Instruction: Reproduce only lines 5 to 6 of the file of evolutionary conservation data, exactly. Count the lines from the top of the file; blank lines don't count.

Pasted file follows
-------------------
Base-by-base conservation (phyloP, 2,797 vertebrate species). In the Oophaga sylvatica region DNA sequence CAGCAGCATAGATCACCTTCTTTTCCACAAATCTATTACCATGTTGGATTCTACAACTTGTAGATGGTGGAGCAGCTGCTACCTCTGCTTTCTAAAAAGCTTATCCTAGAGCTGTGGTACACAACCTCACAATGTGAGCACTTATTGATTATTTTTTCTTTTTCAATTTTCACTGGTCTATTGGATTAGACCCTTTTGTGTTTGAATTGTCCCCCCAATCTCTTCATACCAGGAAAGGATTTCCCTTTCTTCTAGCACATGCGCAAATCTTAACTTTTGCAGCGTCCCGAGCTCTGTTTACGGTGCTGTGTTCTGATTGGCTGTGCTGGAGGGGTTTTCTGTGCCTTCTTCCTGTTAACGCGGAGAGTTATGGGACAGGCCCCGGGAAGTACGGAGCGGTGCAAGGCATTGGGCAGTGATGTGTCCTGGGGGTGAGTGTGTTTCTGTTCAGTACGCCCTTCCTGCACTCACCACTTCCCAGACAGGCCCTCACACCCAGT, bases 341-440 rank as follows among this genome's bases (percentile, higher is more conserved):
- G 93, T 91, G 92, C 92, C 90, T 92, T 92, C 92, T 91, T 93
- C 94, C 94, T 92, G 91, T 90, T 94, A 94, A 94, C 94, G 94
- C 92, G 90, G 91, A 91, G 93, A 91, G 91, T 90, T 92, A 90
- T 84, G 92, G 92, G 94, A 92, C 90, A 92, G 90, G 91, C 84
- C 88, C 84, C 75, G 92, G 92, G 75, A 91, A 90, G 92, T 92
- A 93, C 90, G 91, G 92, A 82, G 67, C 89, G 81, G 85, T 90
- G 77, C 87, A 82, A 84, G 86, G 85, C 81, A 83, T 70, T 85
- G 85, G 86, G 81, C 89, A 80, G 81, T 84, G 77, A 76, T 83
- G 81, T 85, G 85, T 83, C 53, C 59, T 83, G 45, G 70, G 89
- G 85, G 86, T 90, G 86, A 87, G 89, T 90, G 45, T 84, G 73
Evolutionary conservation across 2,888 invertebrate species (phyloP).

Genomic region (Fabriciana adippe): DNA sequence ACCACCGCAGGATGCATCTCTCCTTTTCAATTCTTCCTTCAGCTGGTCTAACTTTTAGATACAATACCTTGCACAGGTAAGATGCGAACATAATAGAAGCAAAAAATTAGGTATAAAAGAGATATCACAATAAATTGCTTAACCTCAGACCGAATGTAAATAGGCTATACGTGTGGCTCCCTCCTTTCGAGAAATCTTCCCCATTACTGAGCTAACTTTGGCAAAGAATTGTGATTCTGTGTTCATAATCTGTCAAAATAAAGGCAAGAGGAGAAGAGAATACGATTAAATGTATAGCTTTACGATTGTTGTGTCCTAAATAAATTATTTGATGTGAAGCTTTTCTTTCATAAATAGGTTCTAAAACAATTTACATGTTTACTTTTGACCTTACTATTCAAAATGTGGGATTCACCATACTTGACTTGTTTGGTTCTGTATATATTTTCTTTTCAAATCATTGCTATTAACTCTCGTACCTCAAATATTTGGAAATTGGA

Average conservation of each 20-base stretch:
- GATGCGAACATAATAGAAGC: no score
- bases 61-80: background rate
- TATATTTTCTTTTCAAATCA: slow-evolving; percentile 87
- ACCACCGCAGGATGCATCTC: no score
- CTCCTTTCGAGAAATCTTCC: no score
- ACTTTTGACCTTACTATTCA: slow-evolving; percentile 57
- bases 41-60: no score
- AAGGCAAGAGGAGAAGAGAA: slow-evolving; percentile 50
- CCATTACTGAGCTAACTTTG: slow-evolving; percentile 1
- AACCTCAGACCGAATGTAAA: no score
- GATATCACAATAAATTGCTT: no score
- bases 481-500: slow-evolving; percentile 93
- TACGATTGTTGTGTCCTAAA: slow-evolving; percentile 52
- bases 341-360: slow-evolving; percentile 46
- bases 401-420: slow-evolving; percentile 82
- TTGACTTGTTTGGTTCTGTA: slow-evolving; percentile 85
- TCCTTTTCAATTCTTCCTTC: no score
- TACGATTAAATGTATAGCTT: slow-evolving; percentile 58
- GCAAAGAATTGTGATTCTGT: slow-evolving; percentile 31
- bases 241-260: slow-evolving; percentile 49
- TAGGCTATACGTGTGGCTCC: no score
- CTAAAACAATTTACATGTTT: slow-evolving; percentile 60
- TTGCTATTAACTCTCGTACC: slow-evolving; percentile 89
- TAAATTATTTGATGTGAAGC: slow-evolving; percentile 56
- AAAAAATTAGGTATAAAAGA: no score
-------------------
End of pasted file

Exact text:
- T 84, G 92, G 92, G 94, A 92, C 90, A 92, G 90, G 91, C 84
- C 88, C 84, C 75, G 92, G 92, G 75, A 91, A 90, G 92, T 92